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Thousands of teachers take to Lisbon streets to demand higher wages By Reuters



© Reuters. Public school workers demonstrate for better salaries and working conditions, in Lisbon, Portugal. January 14, 2023, REUTERS/Pedro Nunes


By Catarina Demony and Miguel Pereira

LISBON (Reuters) – In a fresh blow to Portugal’s government, tens of thousands of Portuguese teachers and school staff poured into the streets of the capital Lisbon to demand higher wages and better working conditions in one of the biggest protests of recent years.

During the peaceful demonstration, organised by the Union of All Education Professionals (STOP), protesters held banners and shouted slogans as they urged Education Minister Joao Costa to step down.

Teachers on the lowest pay scale make around 1,100 euros ($1,191.08) per month and even teachers in the top band typically earn less than 2,000 euros monthly. Protesters say current wages are too low, particularly given the cost of living crisis.

“Teachers deserve a fair salary because we’ve worked all our lives… we’ve never been corrupt and we’ve never stolen like the bad example that is unfortunately coming from politicians,” 62-year-old history teacher Maria Duarte said as waited for the march to kick off.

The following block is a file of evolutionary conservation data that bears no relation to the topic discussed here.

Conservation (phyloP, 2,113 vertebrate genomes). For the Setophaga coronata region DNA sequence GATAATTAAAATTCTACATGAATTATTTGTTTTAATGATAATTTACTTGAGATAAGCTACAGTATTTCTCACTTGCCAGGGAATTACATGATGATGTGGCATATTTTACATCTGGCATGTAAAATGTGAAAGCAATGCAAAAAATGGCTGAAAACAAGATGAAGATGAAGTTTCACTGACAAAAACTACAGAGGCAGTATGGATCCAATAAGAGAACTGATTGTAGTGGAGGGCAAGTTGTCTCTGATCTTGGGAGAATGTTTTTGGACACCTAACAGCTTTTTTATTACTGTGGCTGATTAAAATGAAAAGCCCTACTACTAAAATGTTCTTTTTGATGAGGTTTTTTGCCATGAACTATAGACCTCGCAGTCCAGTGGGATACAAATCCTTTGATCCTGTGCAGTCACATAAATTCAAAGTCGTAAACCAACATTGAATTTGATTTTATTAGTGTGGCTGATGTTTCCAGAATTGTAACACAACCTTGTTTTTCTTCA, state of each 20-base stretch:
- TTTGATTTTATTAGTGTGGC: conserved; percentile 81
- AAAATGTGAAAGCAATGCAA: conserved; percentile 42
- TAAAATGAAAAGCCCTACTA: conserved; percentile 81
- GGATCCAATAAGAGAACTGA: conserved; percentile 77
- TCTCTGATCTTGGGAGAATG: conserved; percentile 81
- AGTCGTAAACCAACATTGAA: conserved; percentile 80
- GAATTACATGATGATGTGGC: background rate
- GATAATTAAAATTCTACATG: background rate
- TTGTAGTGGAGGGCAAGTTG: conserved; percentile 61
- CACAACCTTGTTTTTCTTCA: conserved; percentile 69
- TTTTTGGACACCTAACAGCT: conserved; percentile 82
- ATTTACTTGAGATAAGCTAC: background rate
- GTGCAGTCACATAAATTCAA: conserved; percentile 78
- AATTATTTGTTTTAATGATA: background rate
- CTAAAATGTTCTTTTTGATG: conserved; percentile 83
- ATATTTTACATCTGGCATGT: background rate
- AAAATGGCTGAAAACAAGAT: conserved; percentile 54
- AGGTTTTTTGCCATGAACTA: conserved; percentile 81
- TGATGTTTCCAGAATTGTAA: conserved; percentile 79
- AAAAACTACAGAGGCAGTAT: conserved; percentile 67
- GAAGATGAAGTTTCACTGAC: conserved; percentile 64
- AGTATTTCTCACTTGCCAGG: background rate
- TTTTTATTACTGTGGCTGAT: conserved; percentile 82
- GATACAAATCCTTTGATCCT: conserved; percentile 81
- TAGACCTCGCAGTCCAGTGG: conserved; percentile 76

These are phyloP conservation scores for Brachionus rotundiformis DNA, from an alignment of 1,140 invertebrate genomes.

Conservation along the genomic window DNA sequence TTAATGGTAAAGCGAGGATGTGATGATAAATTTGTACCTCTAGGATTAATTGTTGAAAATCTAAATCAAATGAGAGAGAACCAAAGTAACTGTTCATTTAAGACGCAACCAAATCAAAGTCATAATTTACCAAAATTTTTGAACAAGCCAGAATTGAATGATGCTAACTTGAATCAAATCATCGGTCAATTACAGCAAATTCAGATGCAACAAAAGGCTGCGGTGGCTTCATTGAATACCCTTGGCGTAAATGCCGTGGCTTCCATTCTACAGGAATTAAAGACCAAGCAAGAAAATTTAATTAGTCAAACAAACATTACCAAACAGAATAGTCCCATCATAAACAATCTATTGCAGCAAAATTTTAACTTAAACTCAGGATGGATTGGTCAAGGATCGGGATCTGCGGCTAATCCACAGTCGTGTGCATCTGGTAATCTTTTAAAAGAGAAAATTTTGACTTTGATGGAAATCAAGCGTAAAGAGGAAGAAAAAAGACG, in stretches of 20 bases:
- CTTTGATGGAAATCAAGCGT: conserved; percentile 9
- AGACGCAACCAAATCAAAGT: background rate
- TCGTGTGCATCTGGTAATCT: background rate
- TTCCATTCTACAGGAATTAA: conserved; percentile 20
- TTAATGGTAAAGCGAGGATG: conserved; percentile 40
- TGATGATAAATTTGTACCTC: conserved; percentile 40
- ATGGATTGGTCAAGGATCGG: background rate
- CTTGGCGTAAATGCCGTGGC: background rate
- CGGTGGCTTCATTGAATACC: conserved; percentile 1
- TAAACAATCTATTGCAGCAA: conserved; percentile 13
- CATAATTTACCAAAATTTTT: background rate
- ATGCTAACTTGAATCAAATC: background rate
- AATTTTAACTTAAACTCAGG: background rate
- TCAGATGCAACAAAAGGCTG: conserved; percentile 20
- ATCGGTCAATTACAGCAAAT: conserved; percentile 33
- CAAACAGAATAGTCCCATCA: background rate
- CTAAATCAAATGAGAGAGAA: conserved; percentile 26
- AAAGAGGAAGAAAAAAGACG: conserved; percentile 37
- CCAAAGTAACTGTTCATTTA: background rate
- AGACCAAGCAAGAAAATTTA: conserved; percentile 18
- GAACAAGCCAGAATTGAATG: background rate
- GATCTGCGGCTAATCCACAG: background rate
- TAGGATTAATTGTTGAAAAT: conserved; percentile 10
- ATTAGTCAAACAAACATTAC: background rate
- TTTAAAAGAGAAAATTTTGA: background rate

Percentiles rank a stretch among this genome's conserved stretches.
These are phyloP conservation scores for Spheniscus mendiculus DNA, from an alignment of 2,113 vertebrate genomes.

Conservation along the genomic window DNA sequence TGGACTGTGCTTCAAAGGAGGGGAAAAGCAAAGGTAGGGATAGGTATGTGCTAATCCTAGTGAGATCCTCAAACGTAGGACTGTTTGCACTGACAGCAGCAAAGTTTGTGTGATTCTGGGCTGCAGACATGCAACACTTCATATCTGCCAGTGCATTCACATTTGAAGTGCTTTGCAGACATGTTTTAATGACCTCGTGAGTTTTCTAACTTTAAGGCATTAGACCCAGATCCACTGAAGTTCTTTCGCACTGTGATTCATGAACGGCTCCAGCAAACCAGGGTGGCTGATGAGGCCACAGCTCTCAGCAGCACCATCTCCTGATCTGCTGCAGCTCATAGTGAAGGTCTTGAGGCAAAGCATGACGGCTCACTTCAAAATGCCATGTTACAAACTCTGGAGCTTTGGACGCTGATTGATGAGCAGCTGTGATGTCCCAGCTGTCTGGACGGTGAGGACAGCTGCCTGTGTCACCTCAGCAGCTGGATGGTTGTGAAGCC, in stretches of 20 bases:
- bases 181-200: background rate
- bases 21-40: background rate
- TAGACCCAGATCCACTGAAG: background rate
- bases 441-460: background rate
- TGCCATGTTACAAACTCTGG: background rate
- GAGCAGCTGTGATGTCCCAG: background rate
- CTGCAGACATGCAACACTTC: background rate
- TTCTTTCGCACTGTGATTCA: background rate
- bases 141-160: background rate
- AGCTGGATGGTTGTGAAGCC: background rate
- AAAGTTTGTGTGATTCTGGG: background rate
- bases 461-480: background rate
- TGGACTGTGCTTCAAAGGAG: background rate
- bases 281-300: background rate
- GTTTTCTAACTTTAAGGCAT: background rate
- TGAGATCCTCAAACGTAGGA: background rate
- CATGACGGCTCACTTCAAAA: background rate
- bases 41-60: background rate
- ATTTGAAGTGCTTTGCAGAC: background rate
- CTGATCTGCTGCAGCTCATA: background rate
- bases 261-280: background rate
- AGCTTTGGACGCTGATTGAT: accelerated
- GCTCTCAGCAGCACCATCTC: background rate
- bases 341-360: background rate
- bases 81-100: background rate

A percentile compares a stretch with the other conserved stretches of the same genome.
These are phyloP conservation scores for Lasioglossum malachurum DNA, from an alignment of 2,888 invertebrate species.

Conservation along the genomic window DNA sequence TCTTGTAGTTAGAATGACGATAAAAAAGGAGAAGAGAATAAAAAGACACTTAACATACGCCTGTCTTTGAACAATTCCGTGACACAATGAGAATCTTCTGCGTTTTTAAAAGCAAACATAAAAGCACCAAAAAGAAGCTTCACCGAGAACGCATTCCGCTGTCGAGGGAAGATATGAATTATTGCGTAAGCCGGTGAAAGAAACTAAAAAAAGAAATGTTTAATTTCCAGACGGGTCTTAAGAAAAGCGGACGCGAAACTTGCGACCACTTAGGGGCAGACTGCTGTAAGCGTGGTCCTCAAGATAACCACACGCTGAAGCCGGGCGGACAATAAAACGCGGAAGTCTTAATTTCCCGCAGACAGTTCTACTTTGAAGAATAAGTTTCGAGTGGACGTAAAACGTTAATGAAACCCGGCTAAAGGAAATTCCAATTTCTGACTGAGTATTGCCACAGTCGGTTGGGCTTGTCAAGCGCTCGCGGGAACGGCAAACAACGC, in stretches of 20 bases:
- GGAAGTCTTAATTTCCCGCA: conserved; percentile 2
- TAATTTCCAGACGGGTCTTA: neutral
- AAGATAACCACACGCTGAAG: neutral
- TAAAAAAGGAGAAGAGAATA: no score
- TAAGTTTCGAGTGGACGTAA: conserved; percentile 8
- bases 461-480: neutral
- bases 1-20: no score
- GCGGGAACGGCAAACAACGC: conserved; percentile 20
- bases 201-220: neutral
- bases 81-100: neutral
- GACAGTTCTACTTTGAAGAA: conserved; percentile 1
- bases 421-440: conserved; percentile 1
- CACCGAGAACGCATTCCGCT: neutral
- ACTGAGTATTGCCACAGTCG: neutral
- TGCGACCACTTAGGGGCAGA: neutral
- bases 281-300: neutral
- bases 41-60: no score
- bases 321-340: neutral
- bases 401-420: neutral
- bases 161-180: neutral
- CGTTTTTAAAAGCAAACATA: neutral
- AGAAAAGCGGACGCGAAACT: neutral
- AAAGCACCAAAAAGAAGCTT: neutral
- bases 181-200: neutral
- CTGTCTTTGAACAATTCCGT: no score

The Socialists, led by Prime Minister Antonio Costa, won an outright parliamentary majority in an election a year ago but the government has had a bumpy ride since then, with 13 ministers and secretaries of state leaving their roles, some over allegations of past misconduct or questionable practices.

“It would be good for the leaders who are watching this demonstration to think very carefully about what they are going to do next because we want this to have consequences; we want serious measures to be taken,” said maths teacher Aitor Matos.

The 47-year-old said teachers were “constantly losing income” and were often placed in schools far from home.

Protesters, some wearing black to mourn the state of the education sector, said the government has done little to improve their situation.

“We have to be respected,” said special needs teacher Lucinda Lopes, 52. “They must give us what is rightfully ours and they can’t take away the little we have.”

Teachers across the country have been on strike since early December, leaving many students unable to attend lessons. The education minister said on Friday he might force some teachers back to work by decreeing minimum services.

($1 = 0.9235 euros)


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